COLLINS: Well, I can`t support a bill that`s going to greatly increase premiums for our older Americans or out-of-pocket cost for those who aren`t quite old enough for Medicare yet. I cannot support a bill that is going to result in 10s of millions of people losing their health insurance.
And I cannot support a bill that`s going to make such deep cuts and Medicaid that it`s going to ship billions of dollars of cuts to our state governments to those who have insurance and to health care providers, such as rural hospitals, which would be faced with a great deal of uncompensated care.
[17:10:08] So, it isn`t any one factor. I do care also about funding of Planned Parenthood but it`s all of those factors put together that will influence my decision. (INAUDIBLE) --
TODD: Can you imagine -- can you imagine enough amendments passing that it would fulfill those pledges that you just made?
COLLINS: Well, it`s going to be an open amendment process and I`m sure many of us are going to have amendments. In addition, I want to see the CBO analysis because I don`t know the exact impact yet.
TODD: All right, well then, Senator Collins, I will leave it there. As always, very thoughtful on this issue. I appreciate you coming on and sharing your views.
COLLINS: Thank you, Chuck.
TODD: Well, let me bring in tonight`s panel, Matthew Continetti, Editor- in-Chief for the "Washington Free Beacon," Jennifer Palmieri is a former Clinton and Obama communications` director, and Sahil Kapur is National Political Reporter for "Bloomberg News."
And, like I said, a little bit later in the show, we`re going to talk to Rand Paul. So, you hear, sort of, a criticism from the moderately end of the Republican Party and then you`re going to hear criticism that is built from the conservative wing.
Matthew, let me start with you. As editor-in-chief of an editorial, sort of, page director of sorts for a conservative publication, where are you on this bill?
MATTHEW CONTINETTI, EDITOR-IN-CHIEF, "WASHINGTON FREE BEACON": On this bill?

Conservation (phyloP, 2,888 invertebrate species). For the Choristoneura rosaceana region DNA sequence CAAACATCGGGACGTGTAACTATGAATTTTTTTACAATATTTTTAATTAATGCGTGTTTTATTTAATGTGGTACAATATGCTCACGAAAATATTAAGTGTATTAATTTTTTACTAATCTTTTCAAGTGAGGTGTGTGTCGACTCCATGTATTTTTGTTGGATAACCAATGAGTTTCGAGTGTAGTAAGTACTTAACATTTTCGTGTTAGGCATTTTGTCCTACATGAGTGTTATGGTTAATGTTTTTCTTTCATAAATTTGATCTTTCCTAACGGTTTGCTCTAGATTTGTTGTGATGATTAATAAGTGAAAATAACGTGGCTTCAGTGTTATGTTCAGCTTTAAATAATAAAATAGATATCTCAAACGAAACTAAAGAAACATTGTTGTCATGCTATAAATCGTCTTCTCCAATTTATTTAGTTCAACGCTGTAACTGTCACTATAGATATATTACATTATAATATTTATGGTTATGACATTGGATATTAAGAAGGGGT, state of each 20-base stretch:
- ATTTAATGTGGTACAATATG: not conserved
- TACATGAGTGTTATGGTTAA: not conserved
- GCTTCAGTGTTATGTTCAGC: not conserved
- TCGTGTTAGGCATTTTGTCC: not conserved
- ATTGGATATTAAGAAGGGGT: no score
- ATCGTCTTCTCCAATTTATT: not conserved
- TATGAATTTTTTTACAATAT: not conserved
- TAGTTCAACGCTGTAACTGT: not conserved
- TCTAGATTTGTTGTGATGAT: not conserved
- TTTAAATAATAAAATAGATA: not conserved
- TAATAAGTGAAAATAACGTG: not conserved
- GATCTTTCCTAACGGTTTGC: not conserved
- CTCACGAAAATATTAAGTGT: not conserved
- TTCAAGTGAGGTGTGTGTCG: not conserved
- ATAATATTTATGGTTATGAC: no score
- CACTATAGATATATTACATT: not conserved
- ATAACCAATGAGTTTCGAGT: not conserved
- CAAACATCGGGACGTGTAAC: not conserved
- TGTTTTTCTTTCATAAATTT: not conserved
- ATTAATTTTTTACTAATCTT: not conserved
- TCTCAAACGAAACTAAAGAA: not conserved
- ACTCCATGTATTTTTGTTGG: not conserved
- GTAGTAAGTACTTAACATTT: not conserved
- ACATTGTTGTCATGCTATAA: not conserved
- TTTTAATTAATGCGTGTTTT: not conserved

CONTINETTI: It is what it is. The Republicans have put themselves in this position. They need to repeal Obamacare in order to free up space in the budget for the tax cut. Historically, Republicans are terrible on health care. Not for ideological reasons. A lot of them want to have a free market consumer-driven health care system which I support. But they`re just uncomfortable talking about it.
And so, to start your whole policy process with the one issue which you`ve never had much experience or skill discussing leads to problem which we saw in the House and which we`re now seeing again in the Senate where the two ends of the caucus are fighting against the middle.
But the bill passed the House and I wouldn`t be surprised if somehow the senators in the Senate work things out as well.
TODD: You know, Jennifer, in a perverted way, funhouse mirror way of looking at it, I swear to God I`ve had this -- I`ve done this same story. It just was on the Democratic side of the Senate where you had Ben Nelson on one end and, oh, that guy, Bernie Sanders, on the other end, sort of squeezing the middle here a little bit.
JENNIFER PALMIERI, FORMER COMMUNICATIONS DIRECTOR, CLINTON AND OBAMA ADMINISTRATIONS: Yes. And it does -- they all -- I mean, if you -- if you take what everyone, with all four of them and now what Senator Collins said today, they all sound like people who are going to make a deal. They all sound like people who are going to eventually --
TODD: They`re looking for deals. They`re saying, hello, this is what --
PALMIERI: They`re a little transparent about it. And I think it`s really destructive. I mean, it is their -- if they pass this bill and -- you know, which I think is going to do a lot of damage, but it`s also going to be very destructive politically.
And they`re going to walk into an August -- they`re going to walk into an August recess. And you know what that August recess is going to look like. And they`re going to get destroyed in it. Because this is hurting a lot of real people.
I mean, look at just what the Capitol looks like today, you know, disabled people in wheelchairs being arrested. It is going to be very ugly. And it should deservedly so because it would do a lot of damage.
And how they reconcile this, literally and politically, and actually pass something, I still find very difficult to imagine they will do.
TODD: So, the thing that intrigues me is watching Mitch McConnell here. I mean, the guy -- one thing, I mean, you know, he`s basically said, fine. You want to criticize me for not seeing this bill? Trust me, here`s why. It`s what Matthew said.
TODD: I mean, he`s not wrong. He was trying -- in a weird way, he`s trying to protect -- as bad as this looks, I think he`s probably saying, you have no idea how bad this would be if we had an open process (ph).